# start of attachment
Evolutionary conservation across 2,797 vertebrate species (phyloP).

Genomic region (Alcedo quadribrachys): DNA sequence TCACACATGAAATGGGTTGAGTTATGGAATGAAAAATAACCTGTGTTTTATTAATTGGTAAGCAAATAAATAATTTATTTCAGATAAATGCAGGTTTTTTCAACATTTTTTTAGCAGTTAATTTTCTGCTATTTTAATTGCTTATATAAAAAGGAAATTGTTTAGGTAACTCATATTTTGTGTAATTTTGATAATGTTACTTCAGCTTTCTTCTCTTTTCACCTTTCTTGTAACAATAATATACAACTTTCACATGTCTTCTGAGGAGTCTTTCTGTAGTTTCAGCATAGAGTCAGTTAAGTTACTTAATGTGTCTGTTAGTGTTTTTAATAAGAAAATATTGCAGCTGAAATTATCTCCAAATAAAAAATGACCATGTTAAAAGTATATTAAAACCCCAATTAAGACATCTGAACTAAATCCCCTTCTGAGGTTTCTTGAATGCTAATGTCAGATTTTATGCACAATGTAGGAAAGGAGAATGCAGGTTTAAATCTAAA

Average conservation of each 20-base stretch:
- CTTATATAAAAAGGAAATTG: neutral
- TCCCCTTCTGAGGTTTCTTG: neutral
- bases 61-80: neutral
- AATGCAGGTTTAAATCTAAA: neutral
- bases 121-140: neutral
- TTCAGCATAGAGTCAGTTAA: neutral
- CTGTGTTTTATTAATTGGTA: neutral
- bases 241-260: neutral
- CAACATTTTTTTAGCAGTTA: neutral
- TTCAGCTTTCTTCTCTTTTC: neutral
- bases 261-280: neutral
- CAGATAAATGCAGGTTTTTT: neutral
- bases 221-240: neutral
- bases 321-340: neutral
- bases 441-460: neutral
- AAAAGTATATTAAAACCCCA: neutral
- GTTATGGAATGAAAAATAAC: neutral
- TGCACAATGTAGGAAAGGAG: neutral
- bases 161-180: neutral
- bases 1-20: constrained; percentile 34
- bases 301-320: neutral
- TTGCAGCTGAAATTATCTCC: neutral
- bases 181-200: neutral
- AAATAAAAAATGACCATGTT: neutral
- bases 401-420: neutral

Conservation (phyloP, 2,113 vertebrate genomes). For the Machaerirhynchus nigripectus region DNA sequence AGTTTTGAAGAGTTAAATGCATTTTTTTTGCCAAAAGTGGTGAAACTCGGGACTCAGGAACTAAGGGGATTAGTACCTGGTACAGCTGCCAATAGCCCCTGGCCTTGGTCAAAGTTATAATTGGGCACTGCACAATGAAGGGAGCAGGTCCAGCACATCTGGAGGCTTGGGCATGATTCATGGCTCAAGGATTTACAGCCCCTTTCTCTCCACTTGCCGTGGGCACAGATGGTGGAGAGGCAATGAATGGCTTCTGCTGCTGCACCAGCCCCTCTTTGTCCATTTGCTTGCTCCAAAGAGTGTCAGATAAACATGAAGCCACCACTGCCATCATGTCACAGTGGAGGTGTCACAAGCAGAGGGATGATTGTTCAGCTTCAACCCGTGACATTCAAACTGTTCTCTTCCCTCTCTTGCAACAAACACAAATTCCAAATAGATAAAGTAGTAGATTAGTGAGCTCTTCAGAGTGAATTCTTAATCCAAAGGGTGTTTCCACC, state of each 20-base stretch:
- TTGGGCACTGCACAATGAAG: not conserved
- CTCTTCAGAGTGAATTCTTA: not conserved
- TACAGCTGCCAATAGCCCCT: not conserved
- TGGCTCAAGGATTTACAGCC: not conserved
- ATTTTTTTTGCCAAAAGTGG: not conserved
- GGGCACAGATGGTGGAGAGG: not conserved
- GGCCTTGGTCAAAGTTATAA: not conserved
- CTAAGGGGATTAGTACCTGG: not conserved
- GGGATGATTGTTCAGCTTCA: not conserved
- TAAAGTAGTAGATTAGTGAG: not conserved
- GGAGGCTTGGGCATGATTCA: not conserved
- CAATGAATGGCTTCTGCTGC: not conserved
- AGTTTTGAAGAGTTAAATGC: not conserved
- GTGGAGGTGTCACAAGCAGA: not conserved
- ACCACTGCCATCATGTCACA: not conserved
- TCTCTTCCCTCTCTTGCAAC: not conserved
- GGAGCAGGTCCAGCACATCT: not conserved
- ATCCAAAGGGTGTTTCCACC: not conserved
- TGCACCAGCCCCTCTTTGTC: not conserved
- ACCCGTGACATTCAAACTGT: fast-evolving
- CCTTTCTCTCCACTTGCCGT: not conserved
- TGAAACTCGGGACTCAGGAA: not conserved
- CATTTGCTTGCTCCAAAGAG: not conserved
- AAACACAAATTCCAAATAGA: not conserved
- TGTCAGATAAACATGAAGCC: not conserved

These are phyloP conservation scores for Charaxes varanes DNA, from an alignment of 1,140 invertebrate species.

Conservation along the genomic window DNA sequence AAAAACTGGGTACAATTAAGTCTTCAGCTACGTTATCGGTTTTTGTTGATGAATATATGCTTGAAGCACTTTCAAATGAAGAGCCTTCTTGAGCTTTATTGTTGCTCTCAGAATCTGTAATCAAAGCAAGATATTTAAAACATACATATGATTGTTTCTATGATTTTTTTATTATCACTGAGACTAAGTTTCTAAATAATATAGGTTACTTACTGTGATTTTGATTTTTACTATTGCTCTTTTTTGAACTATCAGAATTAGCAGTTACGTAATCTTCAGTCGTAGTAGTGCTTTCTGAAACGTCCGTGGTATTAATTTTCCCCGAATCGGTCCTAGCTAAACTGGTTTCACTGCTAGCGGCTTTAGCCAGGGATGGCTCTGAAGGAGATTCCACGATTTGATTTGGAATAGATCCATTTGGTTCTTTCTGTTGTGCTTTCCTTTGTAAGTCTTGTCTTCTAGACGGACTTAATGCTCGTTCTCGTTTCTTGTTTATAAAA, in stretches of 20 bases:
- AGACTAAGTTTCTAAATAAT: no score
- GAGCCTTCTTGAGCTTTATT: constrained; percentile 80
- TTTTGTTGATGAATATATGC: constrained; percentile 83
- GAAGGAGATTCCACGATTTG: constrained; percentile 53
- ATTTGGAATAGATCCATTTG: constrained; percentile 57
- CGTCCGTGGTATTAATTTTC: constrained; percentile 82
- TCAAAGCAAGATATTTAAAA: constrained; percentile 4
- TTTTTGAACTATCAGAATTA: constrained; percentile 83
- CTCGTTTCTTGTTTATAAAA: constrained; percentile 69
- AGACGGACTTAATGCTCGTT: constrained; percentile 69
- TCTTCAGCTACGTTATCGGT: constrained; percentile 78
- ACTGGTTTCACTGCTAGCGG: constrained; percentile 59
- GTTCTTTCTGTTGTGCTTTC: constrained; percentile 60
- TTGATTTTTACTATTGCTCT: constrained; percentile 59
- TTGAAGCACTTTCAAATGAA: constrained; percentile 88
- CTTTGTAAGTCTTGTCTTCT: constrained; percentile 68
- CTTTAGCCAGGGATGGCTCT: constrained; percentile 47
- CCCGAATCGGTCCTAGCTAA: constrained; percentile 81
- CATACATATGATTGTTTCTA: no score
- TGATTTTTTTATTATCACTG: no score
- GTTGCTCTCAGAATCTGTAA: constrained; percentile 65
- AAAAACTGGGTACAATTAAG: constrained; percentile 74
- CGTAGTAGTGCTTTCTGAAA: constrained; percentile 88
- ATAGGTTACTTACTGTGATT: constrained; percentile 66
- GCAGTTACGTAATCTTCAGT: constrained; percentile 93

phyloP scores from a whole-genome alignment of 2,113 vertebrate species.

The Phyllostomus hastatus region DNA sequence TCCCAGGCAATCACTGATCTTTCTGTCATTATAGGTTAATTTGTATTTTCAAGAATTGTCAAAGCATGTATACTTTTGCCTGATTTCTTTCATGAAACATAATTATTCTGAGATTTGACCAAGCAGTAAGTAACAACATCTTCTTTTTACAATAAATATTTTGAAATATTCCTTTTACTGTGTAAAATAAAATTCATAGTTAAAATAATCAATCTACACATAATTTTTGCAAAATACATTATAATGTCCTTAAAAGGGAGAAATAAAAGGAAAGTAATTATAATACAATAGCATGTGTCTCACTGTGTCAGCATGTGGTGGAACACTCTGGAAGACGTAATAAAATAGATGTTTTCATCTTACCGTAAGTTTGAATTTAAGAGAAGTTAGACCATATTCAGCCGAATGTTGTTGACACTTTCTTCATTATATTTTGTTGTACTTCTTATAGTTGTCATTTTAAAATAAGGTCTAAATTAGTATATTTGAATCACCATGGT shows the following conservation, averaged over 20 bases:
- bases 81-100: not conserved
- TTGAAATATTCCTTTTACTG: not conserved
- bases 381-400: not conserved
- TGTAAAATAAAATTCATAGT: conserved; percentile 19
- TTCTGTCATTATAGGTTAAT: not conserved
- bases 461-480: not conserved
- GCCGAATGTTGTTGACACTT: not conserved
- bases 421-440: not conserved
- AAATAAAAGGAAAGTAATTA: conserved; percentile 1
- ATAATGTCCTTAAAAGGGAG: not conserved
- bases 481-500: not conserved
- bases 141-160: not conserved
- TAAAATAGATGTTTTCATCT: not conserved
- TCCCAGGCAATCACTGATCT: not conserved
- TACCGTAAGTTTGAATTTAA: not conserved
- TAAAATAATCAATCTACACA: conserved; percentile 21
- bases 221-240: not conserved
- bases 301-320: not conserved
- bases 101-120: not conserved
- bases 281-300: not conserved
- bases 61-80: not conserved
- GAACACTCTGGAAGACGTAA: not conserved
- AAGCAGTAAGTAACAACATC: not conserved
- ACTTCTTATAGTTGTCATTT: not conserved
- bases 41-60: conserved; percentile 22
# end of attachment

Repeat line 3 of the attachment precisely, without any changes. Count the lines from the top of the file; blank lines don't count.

Average conservation of each 20-base stretch: